I’m very conflicted about Lev Bell here. On one hand, he is amazing and literally smashed the NFL over the second half of last season (I’m removing the AFC Championship Game from this since he hardly played in it – these stats came from FFToday and I put in the DK points based on the numbers):
On the other hand, he didn’t report back to the Steelers until 01-Sep-2017, so he got very few reps in and while Tomlin has declared him in ‘great’ shape, Bell admitted that he was a little winded in practice his first week back. I’m also not sure if Mike Tomlin will punish him at all by doing something like sitting him in the second half. Overall, his ownership will probably be very, very high, so I’m not sure what I’m going to do yet.
We know that the Browns were pretty terrible against both the run (27th in DVOA) and the pass (29th), so we could simply leverage the passing game here. Fun fact – Big Ben has more passing yards in this stadium than any Browns QB since it was built. While Myles Garrett does look like the real deal, he did miss some preseason time with a foot injury, so I think it will take a couple of weeks before he is fully up to speed. I’m really just not sure how this defense will match-up against this offense. AB is clearly one of the best in the game, and Martavis is now reinstated, so who can cover them? I definitely don’t think Jason McCourty, Jamar Taylor, and Briean Boddy-Calhoun can do it.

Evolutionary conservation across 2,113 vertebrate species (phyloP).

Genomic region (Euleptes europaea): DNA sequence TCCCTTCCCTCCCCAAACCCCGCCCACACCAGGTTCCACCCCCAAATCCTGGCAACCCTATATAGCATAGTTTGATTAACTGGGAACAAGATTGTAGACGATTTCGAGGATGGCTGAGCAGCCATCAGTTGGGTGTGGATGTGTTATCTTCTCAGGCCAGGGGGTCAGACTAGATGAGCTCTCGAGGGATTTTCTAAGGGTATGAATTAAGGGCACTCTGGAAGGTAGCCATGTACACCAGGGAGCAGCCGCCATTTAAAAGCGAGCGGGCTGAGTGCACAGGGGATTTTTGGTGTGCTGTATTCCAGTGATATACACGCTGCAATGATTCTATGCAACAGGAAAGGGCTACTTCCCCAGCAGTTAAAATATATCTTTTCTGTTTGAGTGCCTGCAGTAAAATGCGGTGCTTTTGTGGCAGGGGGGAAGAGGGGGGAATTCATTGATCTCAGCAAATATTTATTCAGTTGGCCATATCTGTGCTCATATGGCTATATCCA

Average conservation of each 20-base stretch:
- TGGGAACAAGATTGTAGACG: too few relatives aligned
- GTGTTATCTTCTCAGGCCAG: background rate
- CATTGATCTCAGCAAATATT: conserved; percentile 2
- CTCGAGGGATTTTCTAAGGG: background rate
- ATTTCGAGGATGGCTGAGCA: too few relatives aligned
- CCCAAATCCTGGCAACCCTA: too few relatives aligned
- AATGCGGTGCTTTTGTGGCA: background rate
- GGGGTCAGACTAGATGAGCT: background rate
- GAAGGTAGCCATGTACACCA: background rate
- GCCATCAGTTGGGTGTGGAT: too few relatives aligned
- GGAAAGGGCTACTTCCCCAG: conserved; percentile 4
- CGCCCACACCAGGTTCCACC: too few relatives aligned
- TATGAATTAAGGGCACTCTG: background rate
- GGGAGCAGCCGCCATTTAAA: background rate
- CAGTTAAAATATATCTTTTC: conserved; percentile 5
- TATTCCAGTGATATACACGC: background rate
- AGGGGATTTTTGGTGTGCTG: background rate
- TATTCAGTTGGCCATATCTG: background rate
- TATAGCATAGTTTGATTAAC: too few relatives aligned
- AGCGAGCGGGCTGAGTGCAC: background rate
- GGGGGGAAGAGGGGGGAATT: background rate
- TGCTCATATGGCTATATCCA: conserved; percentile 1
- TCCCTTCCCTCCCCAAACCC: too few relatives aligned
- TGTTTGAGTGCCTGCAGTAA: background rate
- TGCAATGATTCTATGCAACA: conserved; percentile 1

The Browns cut Haden right before their PW4 game, and the Steelers picked him up, so I’m sure he wants to have a big game here. Can he though? Haden used to be good, yet last year he ranked only 88th out of 110 CBs.